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John McGahern did not spread himself thinly as a writer. Nearly all of his creative energy went into what was central for him: the great novels and stories that are now part of the canon of Irish and world literature.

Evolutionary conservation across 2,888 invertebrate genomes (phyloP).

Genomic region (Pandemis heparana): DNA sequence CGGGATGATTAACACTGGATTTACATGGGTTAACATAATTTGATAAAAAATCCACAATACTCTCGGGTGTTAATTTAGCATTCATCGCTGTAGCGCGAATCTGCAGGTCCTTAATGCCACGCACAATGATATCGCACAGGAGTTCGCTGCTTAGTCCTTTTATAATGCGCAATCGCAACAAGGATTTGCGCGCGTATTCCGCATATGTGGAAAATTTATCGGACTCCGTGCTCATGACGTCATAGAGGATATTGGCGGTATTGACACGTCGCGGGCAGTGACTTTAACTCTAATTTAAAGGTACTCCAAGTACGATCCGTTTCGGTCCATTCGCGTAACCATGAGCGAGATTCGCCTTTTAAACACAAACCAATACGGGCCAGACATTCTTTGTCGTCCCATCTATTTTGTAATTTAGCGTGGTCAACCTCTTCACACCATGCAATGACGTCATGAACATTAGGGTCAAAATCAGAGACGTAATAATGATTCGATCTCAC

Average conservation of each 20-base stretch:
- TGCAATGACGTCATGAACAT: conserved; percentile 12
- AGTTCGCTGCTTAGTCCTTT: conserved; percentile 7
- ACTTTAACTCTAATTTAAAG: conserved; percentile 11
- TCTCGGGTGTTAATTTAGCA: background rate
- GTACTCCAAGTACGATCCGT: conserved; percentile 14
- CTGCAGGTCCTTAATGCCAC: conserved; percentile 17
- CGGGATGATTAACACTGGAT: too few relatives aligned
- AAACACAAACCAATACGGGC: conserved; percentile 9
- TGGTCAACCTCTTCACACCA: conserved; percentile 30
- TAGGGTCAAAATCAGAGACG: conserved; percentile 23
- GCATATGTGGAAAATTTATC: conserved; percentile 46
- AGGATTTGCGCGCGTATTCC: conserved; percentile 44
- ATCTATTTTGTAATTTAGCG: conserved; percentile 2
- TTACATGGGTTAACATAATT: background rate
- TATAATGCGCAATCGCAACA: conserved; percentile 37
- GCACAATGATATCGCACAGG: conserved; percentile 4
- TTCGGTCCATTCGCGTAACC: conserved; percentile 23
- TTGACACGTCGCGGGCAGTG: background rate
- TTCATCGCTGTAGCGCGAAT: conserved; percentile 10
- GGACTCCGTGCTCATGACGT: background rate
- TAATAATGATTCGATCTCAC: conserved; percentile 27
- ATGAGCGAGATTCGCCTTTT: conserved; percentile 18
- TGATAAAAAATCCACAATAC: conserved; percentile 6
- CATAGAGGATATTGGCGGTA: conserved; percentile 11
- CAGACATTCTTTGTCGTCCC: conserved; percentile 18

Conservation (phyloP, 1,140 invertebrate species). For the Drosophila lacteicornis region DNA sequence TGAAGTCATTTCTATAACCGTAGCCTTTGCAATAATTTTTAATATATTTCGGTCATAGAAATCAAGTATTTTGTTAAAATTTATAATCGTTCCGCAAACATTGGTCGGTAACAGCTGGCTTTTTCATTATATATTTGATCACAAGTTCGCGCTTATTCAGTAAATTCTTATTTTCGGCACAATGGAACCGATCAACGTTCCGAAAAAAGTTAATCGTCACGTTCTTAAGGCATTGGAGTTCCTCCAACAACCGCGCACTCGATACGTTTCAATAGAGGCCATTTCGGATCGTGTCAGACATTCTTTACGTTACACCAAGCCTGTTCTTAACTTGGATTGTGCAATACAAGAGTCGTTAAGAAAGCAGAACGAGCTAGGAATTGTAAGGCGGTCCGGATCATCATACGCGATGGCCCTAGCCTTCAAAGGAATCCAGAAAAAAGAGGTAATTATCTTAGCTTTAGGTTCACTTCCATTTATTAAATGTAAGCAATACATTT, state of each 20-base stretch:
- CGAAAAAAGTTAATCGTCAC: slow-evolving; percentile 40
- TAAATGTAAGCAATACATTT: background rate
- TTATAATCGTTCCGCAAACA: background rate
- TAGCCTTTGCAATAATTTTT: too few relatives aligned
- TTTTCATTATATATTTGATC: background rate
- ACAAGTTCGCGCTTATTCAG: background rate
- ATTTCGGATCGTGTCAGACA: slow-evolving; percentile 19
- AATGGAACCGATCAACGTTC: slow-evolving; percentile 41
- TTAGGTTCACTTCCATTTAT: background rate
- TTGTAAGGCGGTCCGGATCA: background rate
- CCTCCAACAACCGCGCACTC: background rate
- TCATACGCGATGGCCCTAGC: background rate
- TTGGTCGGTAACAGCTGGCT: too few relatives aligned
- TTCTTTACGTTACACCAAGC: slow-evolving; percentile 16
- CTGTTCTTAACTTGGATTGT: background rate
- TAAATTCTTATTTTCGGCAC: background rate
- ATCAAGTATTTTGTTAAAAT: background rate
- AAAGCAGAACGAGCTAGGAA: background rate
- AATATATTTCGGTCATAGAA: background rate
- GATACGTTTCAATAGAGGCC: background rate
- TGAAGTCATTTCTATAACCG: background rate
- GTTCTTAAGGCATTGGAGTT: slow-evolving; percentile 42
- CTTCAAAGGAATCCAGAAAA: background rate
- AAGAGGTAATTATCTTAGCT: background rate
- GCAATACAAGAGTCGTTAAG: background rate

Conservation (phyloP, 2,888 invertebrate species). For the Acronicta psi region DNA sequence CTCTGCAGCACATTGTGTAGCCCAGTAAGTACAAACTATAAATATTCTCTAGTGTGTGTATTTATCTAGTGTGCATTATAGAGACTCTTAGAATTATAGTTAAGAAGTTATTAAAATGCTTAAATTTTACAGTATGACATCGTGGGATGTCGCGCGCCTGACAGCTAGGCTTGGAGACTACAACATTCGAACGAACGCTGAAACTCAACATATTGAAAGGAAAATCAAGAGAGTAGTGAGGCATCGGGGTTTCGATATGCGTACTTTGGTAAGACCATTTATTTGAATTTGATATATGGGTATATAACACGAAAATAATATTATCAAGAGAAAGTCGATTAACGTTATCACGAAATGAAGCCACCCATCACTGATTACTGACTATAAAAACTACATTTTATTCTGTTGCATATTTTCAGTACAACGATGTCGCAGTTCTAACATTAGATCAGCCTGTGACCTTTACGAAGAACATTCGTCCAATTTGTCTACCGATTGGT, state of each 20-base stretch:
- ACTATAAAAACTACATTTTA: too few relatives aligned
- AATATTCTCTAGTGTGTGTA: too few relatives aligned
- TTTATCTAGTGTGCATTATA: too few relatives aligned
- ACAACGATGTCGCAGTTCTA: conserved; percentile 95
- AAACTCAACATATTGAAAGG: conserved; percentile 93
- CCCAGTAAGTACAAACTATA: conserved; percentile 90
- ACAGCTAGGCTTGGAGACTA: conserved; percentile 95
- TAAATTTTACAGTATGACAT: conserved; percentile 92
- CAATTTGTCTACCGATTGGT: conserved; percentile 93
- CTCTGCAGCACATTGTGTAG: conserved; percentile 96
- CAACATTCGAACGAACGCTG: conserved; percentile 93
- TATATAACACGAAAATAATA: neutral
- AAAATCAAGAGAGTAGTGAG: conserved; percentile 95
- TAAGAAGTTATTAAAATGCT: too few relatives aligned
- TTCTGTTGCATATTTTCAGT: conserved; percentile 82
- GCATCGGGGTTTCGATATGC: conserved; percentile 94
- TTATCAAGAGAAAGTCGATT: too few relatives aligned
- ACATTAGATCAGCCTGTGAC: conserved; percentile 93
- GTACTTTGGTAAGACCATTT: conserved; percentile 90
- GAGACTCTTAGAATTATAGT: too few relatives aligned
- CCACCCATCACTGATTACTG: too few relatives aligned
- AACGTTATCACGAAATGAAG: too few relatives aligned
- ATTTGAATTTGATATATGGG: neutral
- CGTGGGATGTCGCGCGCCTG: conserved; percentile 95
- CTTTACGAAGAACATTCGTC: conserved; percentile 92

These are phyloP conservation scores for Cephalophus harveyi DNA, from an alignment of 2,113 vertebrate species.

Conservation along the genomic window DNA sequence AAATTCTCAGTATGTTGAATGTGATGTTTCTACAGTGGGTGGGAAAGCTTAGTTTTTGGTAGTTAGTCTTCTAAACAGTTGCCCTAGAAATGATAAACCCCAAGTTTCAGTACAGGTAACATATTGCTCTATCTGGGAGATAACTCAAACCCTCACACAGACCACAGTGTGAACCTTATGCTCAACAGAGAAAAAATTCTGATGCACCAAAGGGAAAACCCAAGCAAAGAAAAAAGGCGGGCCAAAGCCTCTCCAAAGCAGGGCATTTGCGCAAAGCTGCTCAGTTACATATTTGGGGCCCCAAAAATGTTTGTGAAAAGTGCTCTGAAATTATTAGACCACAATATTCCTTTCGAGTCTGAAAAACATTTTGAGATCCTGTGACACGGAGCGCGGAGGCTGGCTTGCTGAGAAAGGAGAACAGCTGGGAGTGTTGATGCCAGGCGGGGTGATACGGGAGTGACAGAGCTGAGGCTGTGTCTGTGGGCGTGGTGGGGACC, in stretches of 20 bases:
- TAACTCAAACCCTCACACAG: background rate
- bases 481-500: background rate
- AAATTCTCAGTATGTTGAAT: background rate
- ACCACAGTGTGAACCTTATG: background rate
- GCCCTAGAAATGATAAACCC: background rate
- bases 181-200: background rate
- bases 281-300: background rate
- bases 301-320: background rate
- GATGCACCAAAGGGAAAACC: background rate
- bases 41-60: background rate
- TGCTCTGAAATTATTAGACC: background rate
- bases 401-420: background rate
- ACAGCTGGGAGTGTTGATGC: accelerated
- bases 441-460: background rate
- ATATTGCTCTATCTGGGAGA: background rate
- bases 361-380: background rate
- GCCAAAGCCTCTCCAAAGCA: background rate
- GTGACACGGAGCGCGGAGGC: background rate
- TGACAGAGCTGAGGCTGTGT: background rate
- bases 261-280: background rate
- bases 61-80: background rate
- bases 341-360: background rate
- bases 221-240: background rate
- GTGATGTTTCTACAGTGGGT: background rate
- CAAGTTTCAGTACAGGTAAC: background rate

Yet he spoke out when he felt he had something worth saying and his non-fiction writings are of great interest to anyone who loves his work, and to all those interested in the recent history of Ireland. This book brings together all of McGahern’s surviving essays, reviews and speeches. In them his canon of great writers – Tolstoy, Chekhov, James, Proust and Joyce – is cited many times, with deep and subtle appreciation. His discussions of Irish writers who influenced him are generous and brilliant – among them Michael McLaverty, Ernie O’Malley and Forrest Reid. His interventions on issues he felt strongly about – sectarianism, women’s rights, the power of the church in Ireland – are lucid and far-sighted.
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